More than a decade after Nancy Wexler first journeyed toVenezuela to search for the gene for Huntington's disease,members of James Gusella's group finally hit pay dirt inFebruary.

Huntington's disease (HD) is often described as relentless in itsprogression toward a certain death. About 30,000 Americanssuffer from the disease, and another 150,000 are at risk.

Gusella's work was reported in the March issue of Cell.

Wexler, president of the Hereditary Disease Foundation and aprofessor in the department of psychology and neurology atColumbia University, told her story recently at the NationalInstitutes of Health. She carried out her search among livingmembers of an extended family whose 13,000 members are alldescendants of an early 19th century woman "who wasappropriately named Concepcion." Two hundred members ofthe family are sick, and 1,000 have a 60 percent chance ofcontracting the disease.

Gusella, head of the Huntington's Disease Collaborative ResearchGroup and a professor of genetics at Harvard Medical School,was searching for the gene with his colleagues, studying cDNAsfrom a region of chromosome 4 that had been linked toHuntington's, when he discovered a repeated sequence of thebases CAG in one gene. Knowing that similar repeatedsequences, with greater numbers of repeats than in normalgenes, had recently been found in several other geneticdisorders, such as myotonic dystrophy, fragile X syndrome andspinal bulbar atrophy, his team checked the HD cosmid andfound a similar expansion.

They then found the same type of expansion, in varyingdegrees, in all HD patients they examined from the Venezuelanfamily, and then in members of 75 other families.

"The normal range of repeats goes up to 34, and Huntington'sstarts at 37," said Wexler. "One of the questions is, is there anyoverlap between the people with Huntington's and thenormals?"

The greater the number of repeats, the more unstable the geneappears to be. The normal allele rarely varies in size fromgeneration to generation. Moreover, changes in the number ofrepeats appear to occur exclusively during spermatogenesis. Aman with 48 repeats may produce sperm in which the numberof repeats varies roughly from 40 to 60.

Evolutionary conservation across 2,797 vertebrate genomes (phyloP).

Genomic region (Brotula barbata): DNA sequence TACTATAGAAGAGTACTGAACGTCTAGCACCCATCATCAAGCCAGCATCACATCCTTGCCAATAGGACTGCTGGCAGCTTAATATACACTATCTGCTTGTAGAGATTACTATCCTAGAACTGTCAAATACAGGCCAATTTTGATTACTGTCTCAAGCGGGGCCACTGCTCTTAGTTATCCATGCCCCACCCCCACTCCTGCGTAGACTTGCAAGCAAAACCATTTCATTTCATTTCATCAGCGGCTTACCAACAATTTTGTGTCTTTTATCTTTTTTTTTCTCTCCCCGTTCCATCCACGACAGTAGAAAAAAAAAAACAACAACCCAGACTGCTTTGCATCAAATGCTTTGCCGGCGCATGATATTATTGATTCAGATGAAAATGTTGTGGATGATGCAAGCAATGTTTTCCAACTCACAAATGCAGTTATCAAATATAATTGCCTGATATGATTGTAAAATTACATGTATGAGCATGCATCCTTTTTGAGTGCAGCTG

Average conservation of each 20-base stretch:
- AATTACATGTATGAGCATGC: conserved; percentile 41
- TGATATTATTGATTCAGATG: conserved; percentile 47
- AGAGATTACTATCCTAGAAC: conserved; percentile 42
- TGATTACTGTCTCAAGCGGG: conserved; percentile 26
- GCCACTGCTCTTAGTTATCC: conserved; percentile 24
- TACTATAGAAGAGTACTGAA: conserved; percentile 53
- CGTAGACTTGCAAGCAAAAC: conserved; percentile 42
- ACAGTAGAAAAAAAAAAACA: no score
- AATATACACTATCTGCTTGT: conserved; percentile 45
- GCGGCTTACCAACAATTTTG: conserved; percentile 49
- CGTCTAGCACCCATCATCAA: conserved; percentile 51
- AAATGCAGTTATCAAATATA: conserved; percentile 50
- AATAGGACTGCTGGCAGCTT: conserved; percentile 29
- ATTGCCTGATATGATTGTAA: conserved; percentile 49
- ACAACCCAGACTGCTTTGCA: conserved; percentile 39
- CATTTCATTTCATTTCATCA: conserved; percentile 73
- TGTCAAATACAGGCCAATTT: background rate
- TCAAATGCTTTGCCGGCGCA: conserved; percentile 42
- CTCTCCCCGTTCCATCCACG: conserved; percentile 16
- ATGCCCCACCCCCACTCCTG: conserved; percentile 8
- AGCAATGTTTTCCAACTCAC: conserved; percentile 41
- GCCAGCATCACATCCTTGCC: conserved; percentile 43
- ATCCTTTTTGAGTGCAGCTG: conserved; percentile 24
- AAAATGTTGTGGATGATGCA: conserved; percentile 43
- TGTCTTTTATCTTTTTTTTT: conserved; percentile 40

There seems to be a rough correlation between the number ofrepeats, the severity of the disease, and the age of onset. Theyoungest member of the Venezuelan family to becomesymptomatic, at age 2, had the largest expansion. Whencounseling patients, however, it is dangerous to take thecorrelation too seriously, said Wexler.

Boston whalers probably brought the gene to New Guinea, andWexler's study population lives "near a gulf that communicateswith Europe. There is a huge influx of sailors and genes."

As for future research, "we need to know where the gene isexpressed, how expansion alters function. And we need tocreate animal models by knocking out the normal gene andputting the human Huntington's gene in," Wexler said.

She showed two videos in which two people from Huntington'sfamilies illustrated the limits of technology, and the ethicalproblems doctors face in dealing with patients. In one, a femalecarrier told how she had aborted three times in successionfollowing positive genetic tests, and had finally decided not tohave the next pregnancy tested. "We felt trapped by thetechnology, as though we had to do this," the woman said.Having decided not to test the final pregnancy, "we felt a greatwave of relief," she said.

In the other video, a man from an afflicted family who hadassumed he would die of the disease described his inability tocope following his own negative screen. He almost ruined abudding relationship and nearly got himself imprisoned beforeaccepting the slow progression of the disease.

-- David C. Holzman Washington Editor

(c) 1997 American Health Consultants. All rights reserved.

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